Medieval Fairs were not what we think of as a fair today more like a Market with fun added. Buyers and sellers, assembled at a particular place with their merchandise and ours was held annually on the Feast of St Margaret. Medieval Fairs in England, from a strictly legal point of view, required a franchise from the Crown.
In England it was only after the Norman conquest that fairs. became of capital importance. Records exist of 2800 grants of franchise markets and fairs between the years 1199 and 1483. More than half of these were made during the reigns of King John and King Henry III, when the power of the church was in ascendancy.
The first recorded grant, however, appears to be that of William the Conqueror to the bishop of Winchester, for leave to hold. an annual “free fair” at St Giles’s hill. Our fair was granted in 1241 by Henry III and is an early fair, Our right to a market is even earlier and dates to 1215 from King John
The wares varied from those in the markets: You were more likely to find precious metals and stones, silk, spices, and perfumes from distant countries at fairs – very like our Bric a Brac stall today
All the fun of the fair
Although the main objective of the Medieval fairs were trade and commerce, every fair contained some element of merry-making. Possibly starting from merchants trying to sell their goods, people were determined to attract the most customers to their stalls. Therefore, from a very early date, there was always fun at the fair. Any entertainment to attract a crowd, singers, musicians, acrobats, stilt walkers and fools. Fairs included various contests such as archery tournaments. Medieval tournaments sometimes coincided with Medieval fairs. strength contests were common so I guess our Tug of War would have fitted right in. Fast food and other refreshments were available. There were lots of opportunities for fun at the Medieval fairs.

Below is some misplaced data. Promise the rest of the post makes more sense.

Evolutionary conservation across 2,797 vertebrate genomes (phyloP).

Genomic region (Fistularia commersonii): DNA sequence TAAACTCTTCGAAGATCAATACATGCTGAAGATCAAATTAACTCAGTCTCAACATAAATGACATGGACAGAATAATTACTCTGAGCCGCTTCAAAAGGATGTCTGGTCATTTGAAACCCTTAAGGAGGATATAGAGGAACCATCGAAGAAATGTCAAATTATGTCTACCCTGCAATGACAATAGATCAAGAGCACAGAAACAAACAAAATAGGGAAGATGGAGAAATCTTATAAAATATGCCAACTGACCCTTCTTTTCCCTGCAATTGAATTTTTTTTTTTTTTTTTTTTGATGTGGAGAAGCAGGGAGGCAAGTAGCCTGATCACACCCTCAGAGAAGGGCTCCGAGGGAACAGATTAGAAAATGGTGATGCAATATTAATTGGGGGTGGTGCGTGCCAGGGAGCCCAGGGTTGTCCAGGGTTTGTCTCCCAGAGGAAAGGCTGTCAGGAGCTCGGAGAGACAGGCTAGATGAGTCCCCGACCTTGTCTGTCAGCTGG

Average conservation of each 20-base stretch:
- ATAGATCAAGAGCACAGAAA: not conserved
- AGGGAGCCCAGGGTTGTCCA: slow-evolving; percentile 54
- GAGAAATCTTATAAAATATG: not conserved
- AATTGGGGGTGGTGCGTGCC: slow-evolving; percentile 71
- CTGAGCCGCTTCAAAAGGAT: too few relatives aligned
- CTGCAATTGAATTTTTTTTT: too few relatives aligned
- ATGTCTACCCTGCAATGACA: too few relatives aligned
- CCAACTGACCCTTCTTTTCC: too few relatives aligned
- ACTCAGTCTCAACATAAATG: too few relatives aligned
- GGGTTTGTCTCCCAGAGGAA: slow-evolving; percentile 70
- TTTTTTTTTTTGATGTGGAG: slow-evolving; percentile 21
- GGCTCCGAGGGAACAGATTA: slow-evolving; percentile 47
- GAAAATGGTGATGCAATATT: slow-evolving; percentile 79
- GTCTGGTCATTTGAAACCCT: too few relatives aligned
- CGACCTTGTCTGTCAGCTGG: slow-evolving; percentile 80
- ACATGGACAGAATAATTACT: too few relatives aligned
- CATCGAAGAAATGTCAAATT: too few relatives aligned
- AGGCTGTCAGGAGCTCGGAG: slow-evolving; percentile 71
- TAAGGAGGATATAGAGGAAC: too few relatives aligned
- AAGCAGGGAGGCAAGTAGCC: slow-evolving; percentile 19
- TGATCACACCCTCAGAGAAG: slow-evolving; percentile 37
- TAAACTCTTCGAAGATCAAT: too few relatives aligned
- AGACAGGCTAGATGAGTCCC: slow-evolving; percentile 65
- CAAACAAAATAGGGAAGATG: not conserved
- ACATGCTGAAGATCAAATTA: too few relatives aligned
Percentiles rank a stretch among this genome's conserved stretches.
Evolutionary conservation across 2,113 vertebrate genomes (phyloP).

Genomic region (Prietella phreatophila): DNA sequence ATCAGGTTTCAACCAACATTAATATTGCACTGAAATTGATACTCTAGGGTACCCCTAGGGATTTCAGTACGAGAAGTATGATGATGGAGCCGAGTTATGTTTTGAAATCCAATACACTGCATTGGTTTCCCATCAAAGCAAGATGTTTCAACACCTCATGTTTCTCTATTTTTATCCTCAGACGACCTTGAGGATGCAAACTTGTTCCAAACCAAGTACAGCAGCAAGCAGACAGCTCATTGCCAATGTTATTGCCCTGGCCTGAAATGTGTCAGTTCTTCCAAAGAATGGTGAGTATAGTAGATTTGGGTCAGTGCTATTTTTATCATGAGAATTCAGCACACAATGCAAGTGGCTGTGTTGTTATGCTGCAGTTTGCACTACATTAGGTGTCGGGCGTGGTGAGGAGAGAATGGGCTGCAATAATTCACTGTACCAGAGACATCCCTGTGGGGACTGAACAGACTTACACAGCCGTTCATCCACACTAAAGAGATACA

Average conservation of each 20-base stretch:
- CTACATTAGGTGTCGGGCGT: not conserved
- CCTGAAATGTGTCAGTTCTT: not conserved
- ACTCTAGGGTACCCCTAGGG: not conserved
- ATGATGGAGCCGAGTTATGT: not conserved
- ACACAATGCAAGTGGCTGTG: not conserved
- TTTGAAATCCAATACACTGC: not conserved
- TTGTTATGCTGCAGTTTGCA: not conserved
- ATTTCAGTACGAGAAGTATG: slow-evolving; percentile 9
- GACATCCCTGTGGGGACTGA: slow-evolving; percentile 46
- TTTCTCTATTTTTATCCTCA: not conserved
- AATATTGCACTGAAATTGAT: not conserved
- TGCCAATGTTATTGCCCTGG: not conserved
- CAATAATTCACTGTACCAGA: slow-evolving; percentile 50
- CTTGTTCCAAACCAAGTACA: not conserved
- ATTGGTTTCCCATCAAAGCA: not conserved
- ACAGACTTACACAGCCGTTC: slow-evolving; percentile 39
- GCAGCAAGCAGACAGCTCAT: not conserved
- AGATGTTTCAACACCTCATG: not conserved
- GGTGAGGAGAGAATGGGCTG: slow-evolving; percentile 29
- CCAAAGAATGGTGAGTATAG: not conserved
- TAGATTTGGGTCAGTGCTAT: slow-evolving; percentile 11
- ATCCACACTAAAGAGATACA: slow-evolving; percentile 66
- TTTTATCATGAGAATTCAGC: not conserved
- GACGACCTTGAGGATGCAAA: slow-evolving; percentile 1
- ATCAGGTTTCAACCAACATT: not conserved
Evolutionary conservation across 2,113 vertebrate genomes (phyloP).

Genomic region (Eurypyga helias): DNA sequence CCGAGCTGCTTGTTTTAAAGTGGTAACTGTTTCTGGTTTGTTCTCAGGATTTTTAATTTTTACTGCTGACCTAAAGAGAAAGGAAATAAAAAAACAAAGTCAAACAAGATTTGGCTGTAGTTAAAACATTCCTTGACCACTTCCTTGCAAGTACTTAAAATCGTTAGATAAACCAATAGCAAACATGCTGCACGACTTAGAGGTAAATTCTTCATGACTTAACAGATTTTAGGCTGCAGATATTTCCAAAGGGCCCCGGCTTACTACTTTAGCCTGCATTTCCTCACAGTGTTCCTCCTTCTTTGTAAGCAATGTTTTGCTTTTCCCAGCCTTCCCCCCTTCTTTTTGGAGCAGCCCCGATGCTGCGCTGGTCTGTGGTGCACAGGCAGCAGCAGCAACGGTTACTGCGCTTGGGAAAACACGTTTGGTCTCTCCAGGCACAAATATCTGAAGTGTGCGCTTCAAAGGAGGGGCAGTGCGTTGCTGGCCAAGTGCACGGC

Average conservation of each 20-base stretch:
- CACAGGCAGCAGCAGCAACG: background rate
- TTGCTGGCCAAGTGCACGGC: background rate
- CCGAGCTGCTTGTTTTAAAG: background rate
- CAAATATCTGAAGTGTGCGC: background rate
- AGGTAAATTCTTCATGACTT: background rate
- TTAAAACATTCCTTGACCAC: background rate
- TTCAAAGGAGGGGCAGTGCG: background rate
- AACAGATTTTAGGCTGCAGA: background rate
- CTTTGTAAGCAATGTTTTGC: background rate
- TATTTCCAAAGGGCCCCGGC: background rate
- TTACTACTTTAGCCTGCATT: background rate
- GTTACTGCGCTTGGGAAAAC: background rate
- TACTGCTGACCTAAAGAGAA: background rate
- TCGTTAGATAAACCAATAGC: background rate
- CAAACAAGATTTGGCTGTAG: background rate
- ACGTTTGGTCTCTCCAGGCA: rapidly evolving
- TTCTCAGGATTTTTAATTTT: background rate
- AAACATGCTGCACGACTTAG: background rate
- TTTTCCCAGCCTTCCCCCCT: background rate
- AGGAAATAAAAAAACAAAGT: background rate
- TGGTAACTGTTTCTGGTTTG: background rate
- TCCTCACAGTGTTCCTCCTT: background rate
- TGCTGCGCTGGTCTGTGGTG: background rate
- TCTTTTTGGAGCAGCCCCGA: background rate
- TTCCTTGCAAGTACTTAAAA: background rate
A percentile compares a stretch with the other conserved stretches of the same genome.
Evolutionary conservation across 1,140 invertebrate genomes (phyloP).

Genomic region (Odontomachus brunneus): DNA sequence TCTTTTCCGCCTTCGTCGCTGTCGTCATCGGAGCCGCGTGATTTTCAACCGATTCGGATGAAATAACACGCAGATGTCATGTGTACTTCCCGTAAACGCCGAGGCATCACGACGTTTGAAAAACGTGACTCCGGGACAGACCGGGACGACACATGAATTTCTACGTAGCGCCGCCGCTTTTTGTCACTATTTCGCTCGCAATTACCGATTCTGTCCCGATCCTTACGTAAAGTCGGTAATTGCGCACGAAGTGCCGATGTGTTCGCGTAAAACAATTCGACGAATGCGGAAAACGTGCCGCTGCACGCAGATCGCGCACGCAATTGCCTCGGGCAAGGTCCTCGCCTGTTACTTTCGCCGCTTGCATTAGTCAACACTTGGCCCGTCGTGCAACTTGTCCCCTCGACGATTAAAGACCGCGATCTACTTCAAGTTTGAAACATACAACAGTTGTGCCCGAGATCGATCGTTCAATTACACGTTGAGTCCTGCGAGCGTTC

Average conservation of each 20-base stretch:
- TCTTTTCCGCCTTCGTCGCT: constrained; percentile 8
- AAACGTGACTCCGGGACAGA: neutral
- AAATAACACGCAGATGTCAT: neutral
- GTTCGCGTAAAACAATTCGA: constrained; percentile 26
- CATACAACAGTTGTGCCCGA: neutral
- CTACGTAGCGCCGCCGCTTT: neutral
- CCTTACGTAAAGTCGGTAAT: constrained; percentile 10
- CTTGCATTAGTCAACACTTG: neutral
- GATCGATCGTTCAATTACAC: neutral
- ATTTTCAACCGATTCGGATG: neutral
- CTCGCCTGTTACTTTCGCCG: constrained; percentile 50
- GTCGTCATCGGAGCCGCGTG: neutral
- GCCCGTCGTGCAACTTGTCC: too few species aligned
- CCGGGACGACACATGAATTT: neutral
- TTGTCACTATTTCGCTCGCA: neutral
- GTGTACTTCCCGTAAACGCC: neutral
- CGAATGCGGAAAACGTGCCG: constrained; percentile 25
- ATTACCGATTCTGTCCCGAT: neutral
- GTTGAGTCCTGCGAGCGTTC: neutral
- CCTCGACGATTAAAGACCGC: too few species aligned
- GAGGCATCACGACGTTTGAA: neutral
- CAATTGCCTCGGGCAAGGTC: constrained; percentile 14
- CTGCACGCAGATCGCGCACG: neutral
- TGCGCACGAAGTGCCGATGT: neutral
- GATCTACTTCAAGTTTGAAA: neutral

So our fete today carries on this tradition. Stalls were you can buy goods, games of chance, Food and drink prepared at the fete and entertainment by players or musicians. We no longer have the cock fights or bear baiting but our dog show still brings an animal interest into the proceedings.
You’ll find much more information about Markets and Fairs in medieval times in the GAZETTEER OF MARKETS AND FAIRS IN ENGLAND AND WALES TO 1516